Rain Can’t Stop the Biggest Spring Fest Show Yet

The famous California mountains were swathed in snow clouds, and mist pooled around the foothills, drifting down and around the grandstands at Auto Club Raceway in Pomona, California. It was an unpromising scene for a car show, yet a parade of headlights waited at the entrance, engines idling in a song of superchargers and aftermarket exhaust. When the gates opened on Spring Fest 13; Challenger, Charger, Magnum, Chrysler and Jeep® owners poured into the fairgrounds, proving that nothing keeps a Mopar® owner from showing off their car, certainly not a little rain.

Spring Fest started as a small car show for a few local California Chrysler fans. Now in its 13th year, the event boasted its biggest attendance yet. Organizer John Fortuna announced to the crowd that 1,875 cars were on-site. Thousands of people wandered the fairgrounds admiring the show vehicles, talking with the FCA designers, and lining up for thrill rides in Dodge SRT® Hellcats. We did a bit of wandering ourselves and found an interesting story around every corner.

The first thing that strikes you when you attend any modern Mopar show is the variety of customization amongst the participants. Considering Spring Fest started as a celebration of a single platform (LX, now expanded to include variants), you’d imagine that nearly 2,000 cars would be rows of clones, but we couldn’t find a single car that looked like the one next to it — except maybe in the case of the two black-and-purple customized “his and hers” Dodge Chargers. Some folks went for wild external mods, like halo headlight LEDs that dance along with the music on the stereo, or racey aero bolt-ons. Others stayed stock, but chose bright factory colors and clever personalized license plates. There were lots of themes and wraps, including multiple nods to movies like Star Wars and Mad Max. Retro looks were popular too, with visual shoutouts to famous Chrysler racers of the past like Richard Petty or Sox and Martin. Speaking of racers, there were some seriously quick machines on display. Originally, the schedule called for drag racing on the legendary Pomona quarter-mile, but the rain kept the would-be racers parked. Despite that, the Dodge Challenger SRT Demons, stripped Magnums, and hopped-up SRT Jeeps drew a crowd with their caged interiors, skinny fronts and fat rear meats.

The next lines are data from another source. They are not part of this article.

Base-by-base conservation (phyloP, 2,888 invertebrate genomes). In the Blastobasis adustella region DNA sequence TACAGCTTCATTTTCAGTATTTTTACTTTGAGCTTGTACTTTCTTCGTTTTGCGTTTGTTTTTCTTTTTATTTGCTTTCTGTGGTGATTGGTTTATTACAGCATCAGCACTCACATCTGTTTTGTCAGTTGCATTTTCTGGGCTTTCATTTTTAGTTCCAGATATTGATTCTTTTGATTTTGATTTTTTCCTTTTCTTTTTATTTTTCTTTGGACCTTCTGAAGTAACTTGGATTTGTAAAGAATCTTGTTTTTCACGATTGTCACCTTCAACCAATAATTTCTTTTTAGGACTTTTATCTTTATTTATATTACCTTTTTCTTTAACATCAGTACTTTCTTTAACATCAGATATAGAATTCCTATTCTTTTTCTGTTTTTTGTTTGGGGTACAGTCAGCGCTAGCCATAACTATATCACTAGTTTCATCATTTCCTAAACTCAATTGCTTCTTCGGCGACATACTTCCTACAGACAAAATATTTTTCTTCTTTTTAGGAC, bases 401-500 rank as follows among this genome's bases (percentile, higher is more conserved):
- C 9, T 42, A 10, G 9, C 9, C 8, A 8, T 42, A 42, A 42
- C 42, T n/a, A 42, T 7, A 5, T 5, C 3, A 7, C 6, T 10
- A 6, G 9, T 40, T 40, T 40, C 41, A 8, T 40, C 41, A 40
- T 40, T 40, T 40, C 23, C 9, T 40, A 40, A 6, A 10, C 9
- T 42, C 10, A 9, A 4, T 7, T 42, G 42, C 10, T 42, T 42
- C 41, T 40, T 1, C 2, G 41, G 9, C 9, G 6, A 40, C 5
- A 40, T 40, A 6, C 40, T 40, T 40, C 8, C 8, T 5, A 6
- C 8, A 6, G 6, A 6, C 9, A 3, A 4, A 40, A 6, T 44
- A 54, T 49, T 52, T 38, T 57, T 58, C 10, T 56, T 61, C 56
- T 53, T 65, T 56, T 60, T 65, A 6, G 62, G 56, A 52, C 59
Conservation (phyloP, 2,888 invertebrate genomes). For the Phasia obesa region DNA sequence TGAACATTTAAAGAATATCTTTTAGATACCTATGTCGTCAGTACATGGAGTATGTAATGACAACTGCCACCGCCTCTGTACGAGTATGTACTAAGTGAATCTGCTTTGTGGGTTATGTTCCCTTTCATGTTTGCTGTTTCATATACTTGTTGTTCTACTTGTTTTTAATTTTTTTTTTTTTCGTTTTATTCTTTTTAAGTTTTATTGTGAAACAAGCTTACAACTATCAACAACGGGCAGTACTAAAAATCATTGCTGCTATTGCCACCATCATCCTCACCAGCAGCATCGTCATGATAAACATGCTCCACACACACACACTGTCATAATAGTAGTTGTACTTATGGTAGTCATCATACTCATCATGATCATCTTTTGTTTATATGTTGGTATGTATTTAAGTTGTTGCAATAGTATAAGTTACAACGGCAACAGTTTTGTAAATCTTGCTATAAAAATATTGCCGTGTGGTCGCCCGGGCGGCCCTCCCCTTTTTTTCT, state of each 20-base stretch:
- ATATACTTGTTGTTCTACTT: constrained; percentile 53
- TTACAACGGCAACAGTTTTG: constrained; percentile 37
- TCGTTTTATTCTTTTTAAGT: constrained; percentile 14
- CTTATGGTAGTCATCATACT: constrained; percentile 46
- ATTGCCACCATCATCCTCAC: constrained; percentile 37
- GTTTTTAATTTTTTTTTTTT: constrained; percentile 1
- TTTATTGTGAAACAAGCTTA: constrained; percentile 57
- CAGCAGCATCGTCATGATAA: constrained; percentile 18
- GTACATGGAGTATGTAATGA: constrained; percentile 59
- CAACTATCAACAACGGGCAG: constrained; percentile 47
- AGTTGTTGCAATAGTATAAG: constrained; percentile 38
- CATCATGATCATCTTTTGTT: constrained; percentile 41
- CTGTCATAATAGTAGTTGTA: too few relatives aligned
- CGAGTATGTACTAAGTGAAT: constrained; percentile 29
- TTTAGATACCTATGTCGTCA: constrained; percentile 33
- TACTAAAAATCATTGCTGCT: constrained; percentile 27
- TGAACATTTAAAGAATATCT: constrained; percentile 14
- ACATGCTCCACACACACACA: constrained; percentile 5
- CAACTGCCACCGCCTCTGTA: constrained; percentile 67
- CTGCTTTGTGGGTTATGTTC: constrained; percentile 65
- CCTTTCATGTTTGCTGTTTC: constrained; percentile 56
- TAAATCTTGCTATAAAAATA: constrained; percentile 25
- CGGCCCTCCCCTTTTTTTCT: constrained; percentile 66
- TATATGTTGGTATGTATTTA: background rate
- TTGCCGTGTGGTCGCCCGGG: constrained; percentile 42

If the biggest crowds were found waiting to do ride-along drift rides in Hellcats, the second busiest spot in the Fairplex was under the design tent in the midway, where Head of Dodge and SRT Design for FCA Mark Trostle and his team had set up a rainbow of little model Challengers painted in a bright palette of potential new colors. Trostle called them “Skittles” and, indeed, it looked like someone had spilled out a bag of chromatic candy on the tables. Trostle’s team was made up of eight designers, some senior, like LaShirl Turner, Chief Color and Material Designer for FCA, and some brand new who were at the event for the very first time. For Trostle, the goal of the color samples was to shake things up. “We’d had success bringing back heritage colors, but I want to create the next generation of those colors,” he said. “I wanted to do a color that would be controversial, that people would talk about. Is there room for it to grow, to develop?”